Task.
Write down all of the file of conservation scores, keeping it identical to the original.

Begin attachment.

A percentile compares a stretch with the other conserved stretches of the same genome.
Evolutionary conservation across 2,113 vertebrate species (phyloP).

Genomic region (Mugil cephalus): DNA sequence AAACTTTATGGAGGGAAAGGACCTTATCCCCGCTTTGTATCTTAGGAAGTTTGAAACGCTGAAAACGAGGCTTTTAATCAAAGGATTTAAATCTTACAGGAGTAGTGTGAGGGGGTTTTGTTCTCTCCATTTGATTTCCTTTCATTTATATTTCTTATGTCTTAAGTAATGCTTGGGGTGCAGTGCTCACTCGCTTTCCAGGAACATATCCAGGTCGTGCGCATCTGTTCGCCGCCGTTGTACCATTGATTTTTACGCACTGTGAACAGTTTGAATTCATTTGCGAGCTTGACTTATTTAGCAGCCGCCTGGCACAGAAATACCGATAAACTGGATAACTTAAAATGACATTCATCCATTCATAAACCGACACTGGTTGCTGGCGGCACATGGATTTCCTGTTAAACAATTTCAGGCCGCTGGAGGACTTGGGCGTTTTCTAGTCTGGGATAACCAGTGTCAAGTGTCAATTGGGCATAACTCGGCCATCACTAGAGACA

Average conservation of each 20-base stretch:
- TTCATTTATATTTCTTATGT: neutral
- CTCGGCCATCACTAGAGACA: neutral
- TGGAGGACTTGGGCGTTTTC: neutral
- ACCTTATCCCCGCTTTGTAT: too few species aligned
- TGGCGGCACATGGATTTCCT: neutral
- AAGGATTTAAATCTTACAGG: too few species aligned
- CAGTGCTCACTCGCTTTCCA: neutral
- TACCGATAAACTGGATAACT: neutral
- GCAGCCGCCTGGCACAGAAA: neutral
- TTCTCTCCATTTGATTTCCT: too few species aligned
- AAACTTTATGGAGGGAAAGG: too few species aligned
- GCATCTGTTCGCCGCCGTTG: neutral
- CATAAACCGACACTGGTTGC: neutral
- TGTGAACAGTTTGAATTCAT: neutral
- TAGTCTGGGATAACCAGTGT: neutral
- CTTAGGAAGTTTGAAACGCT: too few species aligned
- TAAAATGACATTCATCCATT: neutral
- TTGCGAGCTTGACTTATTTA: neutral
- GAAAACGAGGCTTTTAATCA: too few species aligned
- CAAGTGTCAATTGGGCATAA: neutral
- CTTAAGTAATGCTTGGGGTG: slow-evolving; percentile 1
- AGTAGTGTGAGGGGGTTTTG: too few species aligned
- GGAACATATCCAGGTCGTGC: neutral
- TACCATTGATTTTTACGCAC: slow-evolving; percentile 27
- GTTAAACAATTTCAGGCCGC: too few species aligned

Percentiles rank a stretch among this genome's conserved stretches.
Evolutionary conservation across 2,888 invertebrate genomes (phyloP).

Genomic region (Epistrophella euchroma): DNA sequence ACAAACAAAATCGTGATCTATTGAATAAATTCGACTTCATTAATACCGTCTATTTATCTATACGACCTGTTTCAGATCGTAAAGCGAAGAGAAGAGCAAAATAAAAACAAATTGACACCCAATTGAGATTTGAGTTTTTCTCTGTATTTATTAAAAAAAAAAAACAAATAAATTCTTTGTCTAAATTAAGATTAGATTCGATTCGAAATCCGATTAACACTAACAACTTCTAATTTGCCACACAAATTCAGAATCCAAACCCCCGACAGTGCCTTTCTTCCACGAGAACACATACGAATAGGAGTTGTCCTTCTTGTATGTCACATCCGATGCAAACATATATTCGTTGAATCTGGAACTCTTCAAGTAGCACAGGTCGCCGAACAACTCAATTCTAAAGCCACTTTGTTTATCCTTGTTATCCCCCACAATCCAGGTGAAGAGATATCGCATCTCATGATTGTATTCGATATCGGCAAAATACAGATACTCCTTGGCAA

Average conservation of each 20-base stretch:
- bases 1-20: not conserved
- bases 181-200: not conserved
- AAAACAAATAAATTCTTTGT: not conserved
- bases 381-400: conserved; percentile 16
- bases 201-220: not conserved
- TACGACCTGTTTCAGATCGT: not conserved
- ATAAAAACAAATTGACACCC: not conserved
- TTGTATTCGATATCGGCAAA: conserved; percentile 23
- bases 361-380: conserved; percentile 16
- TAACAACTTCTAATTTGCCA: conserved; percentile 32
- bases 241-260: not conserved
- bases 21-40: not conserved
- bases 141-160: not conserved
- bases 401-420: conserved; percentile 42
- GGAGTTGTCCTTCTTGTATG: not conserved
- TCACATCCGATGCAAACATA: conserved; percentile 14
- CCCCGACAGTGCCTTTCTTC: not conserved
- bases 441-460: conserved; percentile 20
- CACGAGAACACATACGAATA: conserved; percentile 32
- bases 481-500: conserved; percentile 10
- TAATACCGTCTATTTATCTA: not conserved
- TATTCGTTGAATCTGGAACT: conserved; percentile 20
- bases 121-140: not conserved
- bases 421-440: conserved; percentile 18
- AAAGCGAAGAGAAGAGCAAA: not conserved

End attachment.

A percentile compares a stretch with the other conserved stretches of the same genome.
Evolutionary conservation across 2,113 vertebrate species (phyloP).

Genomic region (Mugil cephalus): DNA sequence AAACTTTATGGAGGGAAAGGACCTTATCCCCGCTTTGTATCTTAGGAAGTTTGAAACGCTGAAAACGAGGCTTTTAATCAAAGGATTTAAATCTTACAGGAGTAGTGTGAGGGGGTTTTGTTCTCTCCATTTGATTTCCTTTCATTTATATTTCTTATGTCTTAAGTAATGCTTGGGGTGCAGTGCTCACTCGCTTTCCAGGAACATATCCAGGTCGTGCGCATCTGTTCGCCGCCGTTGTACCATTGATTTTTACGCACTGTGAACAGTTTGAATTCATTTGCGAGCTTGACTTATTTAGCAGCCGCCTGGCACAGAAATACCGATAAACTGGATAACTTAAAATGACATTCATCCATTCATAAACCGACACTGGTTGCTGGCGGCACATGGATTTCCTGTTAAACAATTTCAGGCCGCTGGAGGACTTGGGCGTTTTCTAGTCTGGGATAACCAGTGTCAAGTGTCAATTGGGCATAACTCGGCCATCACTAGAGACA

Average conservation of each 20-base stretch:
- TTCATTTATATTTCTTATGT: neutral
- CTCGGCCATCACTAGAGACA: neutral
- TGGAGGACTTGGGCGTTTTC: neutral
- ACCTTATCCCCGCTTTGTAT: too few species aligned
- TGGCGGCACATGGATTTCCT: neutral
- AAGGATTTAAATCTTACAGG: too few species aligned
- CAGTGCTCACTCGCTTTCCA: neutral
- TACCGATAAACTGGATAACT: neutral
- GCAGCCGCCTGGCACAGAAA: neutral
- TTCTCTCCATTTGATTTCCT: too few species aligned
- AAACTTTATGGAGGGAAAGG: too few species aligned
- GCATCTGTTCGCCGCCGTTG: neutral
- CATAAACCGACACTGGTTGC: neutral
- TGTGAACAGTTTGAATTCAT: neutral
- TAGTCTGGGATAACCAGTGT: neutral
- CTTAGGAAGTTTGAAACGCT: too few species aligned
- TAAAATGACATTCATCCATT: neutral
- TTGCGAGCTTGACTTATTTA: neutral
- GAAAACGAGGCTTTTAATCA: too few species aligned
- CAAGTGTCAATTGGGCATAA: neutral
- CTTAAGTAATGCTTGGGGTG: slow-evolving; percentile 1
- AGTAGTGTGAGGGGGTTTTG: too few species aligned
- GGAACATATCCAGGTCGTGC: neutral
- TACCATTGATTTTTACGCAC: slow-evolving; percentile 27
- GTTAAACAATTTCAGGCCGC: too few species aligned

Percentiles rank a stretch among this genome's conserved stretches.
Evolutionary conservation across 2,888 invertebrate genomes (phyloP).

Genomic region (Epistrophella euchroma): DNA sequence ACAAACAAAATCGTGATCTATTGAATAAATTCGACTTCATTAATACCGTCTATTTATCTATACGACCTGTTTCAGATCGTAAAGCGAAGAGAAGAGCAAAATAAAAACAAATTGACACCCAATTGAGATTTGAGTTTTTCTCTGTATTTATTAAAAAAAAAAAACAAATAAATTCTTTGTCTAAATTAAGATTAGATTCGATTCGAAATCCGATTAACACTAACAACTTCTAATTTGCCACACAAATTCAGAATCCAAACCCCCGACAGTGCCTTTCTTCCACGAGAACACATACGAATAGGAGTTGTCCTTCTTGTATGTCACATCCGATGCAAACATATATTCGTTGAATCTGGAACTCTTCAAGTAGCACAGGTCGCCGAACAACTCAATTCTAAAGCCACTTTGTTTATCCTTGTTATCCCCCACAATCCAGGTGAAGAGATATCGCATCTCATGATTGTATTCGATATCGGCAAAATACAGATACTCCTTGGCAA

Average conservation of each 20-base stretch:
- bases 1-20: not conserved
- bases 181-200: not conserved
- AAAACAAATAAATTCTTTGT: not conserved
- bases 381-400: conserved; percentile 16
- bases 201-220: not conserved
- TACGACCTGTTTCAGATCGT: not conserved
- ATAAAAACAAATTGACACCC: not conserved
- TTGTATTCGATATCGGCAAA: conserved; percentile 23
- bases 361-380: conserved; percentile 16
- TAACAACTTCTAATTTGCCA: conserved; percentile 32
- bases 241-260: not conserved
- bases 21-40: not conserved
- bases 141-160: not conserved
- bases 401-420: conserved; percentile 42
- GGAGTTGTCCTTCTTGTATG: not conserved
- TCACATCCGATGCAAACATA: conserved; percentile 14
- CCCCGACAGTGCCTTTCTTC: not conserved
- bases 441-460: conserved; percentile 20
- CACGAGAACACATACGAATA: conserved; percentile 32
- bases 481-500: conserved; percentile 10
- TAATACCGTCTATTTATCTA: not conserved
- TATTCGTTGAATCTGGAACT: conserved; percentile 20
- bases 121-140: not conserved
- bases 421-440: conserved; percentile 18
- AAAGCGAAGAGAAGAGCAAA: not conserved